DIY Christmas Ornament Tree

By on 14 December, 2012 in DIY, Fun, Holidays, Sarah Churchman with 1 Comment

I can only assume some of you have already seen this on Pinterest this year, as I did. When I saw this, I just had to try it because it looked so easy and with such a pretty pay-off. Well, easy isn’t exactly what I would call it, but yes the pay-off is quite delightful.

Supplies Needed:

  • cone-shaped Styrofoam form
  • bunches and bunches of shatterproof Christmas ornaments
  • tinsel
  • hot glue gun

First things first, you need to gather your supplies. This alone took me a couple of trips. (I wish I had remembered how awesome Hobby Lobby on Atlanta Hwy is. I would have saved time and money.)

Now that your supplies have been gathered, find yourself a couple of hours and get to it!

Take the hanger part off all the ornaments and then proceed to stick the ornaments into the form one “ring” at a time. You need to do this step before hot-gluing them into place to make sure they fit correctly. Next remove the ring of ornaments, put a good amount of hot glue on the end and place it back into the form.

You will do this about 100,000 times and end up with a nice Christmas Ornament Tree…. except for those gaps! Those horrible, ugly gaps between the ornaments…

The article on Pinterest talked about using bead garland to fill in the holes. This is not fun, so after thinking about it for a day, I decided to nix the bead garland and use tinsel garland. This is way easier and looks really cute!

Cut sections of the tinsel and stuff it into the gaps between the balls. You can hot glue it in, which might be good if you have kids or animals that would fool with it, but since my cats are well behaved and I don’t have any youngin’s at this point, I just stuffed the tinsel in, making sure it would stay put.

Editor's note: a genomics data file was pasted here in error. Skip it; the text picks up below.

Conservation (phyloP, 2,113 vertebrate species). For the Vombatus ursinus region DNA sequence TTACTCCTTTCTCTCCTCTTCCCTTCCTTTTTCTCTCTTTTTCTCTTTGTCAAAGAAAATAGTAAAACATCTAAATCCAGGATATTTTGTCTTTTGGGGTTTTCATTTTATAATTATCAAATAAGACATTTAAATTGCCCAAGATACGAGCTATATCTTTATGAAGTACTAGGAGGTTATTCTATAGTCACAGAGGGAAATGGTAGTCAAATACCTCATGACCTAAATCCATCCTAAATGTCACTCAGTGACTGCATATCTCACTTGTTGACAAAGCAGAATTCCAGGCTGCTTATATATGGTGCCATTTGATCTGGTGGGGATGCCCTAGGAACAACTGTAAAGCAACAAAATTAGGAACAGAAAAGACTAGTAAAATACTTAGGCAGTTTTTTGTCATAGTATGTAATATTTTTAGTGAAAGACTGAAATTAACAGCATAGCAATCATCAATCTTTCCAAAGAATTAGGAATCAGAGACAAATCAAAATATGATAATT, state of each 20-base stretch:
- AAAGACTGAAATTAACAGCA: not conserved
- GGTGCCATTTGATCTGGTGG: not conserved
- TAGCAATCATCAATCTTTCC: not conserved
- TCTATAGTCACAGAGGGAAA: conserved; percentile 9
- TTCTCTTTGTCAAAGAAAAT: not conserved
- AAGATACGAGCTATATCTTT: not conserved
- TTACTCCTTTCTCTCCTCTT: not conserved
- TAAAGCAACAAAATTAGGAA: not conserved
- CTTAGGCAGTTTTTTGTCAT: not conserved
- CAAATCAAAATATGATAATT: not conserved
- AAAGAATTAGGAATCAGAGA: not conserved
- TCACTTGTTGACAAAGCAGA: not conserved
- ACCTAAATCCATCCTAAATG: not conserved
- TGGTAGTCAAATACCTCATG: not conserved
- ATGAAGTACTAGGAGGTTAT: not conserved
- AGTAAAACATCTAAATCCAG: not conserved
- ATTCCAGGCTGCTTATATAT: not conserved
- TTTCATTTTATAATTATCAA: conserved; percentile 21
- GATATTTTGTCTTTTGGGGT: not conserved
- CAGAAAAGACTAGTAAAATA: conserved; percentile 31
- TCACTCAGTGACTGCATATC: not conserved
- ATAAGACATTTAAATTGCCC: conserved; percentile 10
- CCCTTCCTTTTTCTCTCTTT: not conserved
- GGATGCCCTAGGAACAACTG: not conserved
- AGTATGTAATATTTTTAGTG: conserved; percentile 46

If you have several gaps next to each other, cut a longer piece of tinsel and stuff it in a gap, wrap it around part of an ornament and stuff the end into the other gap. It makes the whole thing a little more cohesive.

Feel free to experiment with different sized ornaments, different colors, and/or different types of garland. This project a little more advanced than it sounds, but if you take your time and do a little planning ahead, you’ll have a great new Christmas decoration that will last for years. The only thing I could think that might need replacing after a few years would be the tinsel because it might get yucky being in a hot attic all year or something along those lines, but that is easily switched out for shiny new tinsel.

Good Luck and Merry Christmas!

PS: We get to start seeds for the garden next month!!

Sarah Churchman is a full-time web designer+developer, a Board Member for AAF-Montgomery and Montgomery Trees, a cook, gardener, and somewhere in there fits in time to be a DIY’er.  She also is a huge Rush fan and lives in the Garden District.  You can find her on Google+ , Pinterest and occasionally on her food blog, Water Chestnuts Are Gross.

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  1. Lauree says:

    you could also use fake greenery in the gaps. an inexpensive garland could be cut up and hot-glued in.

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